After the core stage arrives, it will be lifted and placed between the two boosters and attached at the core stage engine and intertank sections. 

Other parts of the rocket and the Orion spacecraft are also at Kennedy and are being prepared for final assembly and integration. 

NASA’s SLS rocket is the most powerful in the world, built to send both astronauts aboard Orion and supplies on missions to the moon and beyond. 

This is part of the final stage of the Green Run, a comprehensive series of tests of the SLS core stage and its engines.

Extensive testing is required as it is ‘a complex new rocket stage’ that includes four RS-25 engines and enormous tanks that hold more than 700,000 gallons of super cold propellant.

The test is designed to also ensure that the flight computers and avionics that control the first eight minutes of flight are operating as expected.

Getting the rocket off the ground for Artemis I in 2021 is critical to meet the 2024 target of landing the first woman and next man on the moon with Artemis III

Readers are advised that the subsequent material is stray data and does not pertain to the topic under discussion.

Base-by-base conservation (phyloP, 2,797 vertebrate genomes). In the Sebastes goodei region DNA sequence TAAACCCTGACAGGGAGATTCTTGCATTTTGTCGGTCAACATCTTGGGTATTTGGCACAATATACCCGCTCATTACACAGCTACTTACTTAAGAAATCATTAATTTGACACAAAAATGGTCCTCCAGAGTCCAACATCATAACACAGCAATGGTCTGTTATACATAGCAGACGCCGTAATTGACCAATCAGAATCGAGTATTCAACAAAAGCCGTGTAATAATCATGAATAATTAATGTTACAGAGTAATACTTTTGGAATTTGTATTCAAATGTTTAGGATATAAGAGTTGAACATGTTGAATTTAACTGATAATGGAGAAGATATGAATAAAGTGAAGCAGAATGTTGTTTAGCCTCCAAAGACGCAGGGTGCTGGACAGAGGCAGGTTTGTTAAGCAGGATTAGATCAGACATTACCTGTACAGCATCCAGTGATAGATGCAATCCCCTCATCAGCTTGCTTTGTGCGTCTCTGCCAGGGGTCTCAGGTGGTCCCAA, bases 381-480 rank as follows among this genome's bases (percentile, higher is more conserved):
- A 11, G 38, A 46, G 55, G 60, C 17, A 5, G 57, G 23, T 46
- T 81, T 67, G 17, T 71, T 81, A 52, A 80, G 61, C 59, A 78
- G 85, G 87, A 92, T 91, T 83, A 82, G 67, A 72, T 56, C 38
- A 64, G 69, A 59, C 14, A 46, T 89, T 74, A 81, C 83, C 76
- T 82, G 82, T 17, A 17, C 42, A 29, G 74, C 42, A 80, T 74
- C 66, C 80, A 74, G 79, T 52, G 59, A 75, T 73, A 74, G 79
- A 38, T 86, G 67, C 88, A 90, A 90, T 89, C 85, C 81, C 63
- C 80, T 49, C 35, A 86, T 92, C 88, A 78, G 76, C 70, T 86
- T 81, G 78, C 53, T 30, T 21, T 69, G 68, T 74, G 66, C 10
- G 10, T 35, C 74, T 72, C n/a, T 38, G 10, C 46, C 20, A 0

Once everything has been put in place NASA has a maximum of 12 months to get it into space as the joints connecting the segment have a one year lifespan.

SLS is a ‘super-heavy-lift launch vehicle’ that provides the foundation for human exploration beyond Earth’s orbit and will one day take astronauts to Mars. 

‘With its unprecedented power and capabilities, SLS is the only rocket that can send Orion, astronauts, and cargo to the Moon on a single mission,’ NASA said.

The first step for Artemis is an unmanned launch, called Artemis I, which is scheduled for late 2021, with the giant rocket SLS (pictured)


Length: 212 feet

Diameter: 27.6 feet

Empty weight: 188,000 lbs

Material: Aluminium 2219 

Engines: 4xRS-24

Max Speed: Mach 23 

Capacity: 537,000 gallons of liquid hydrogen and 196,000 gallons of liquid oxygen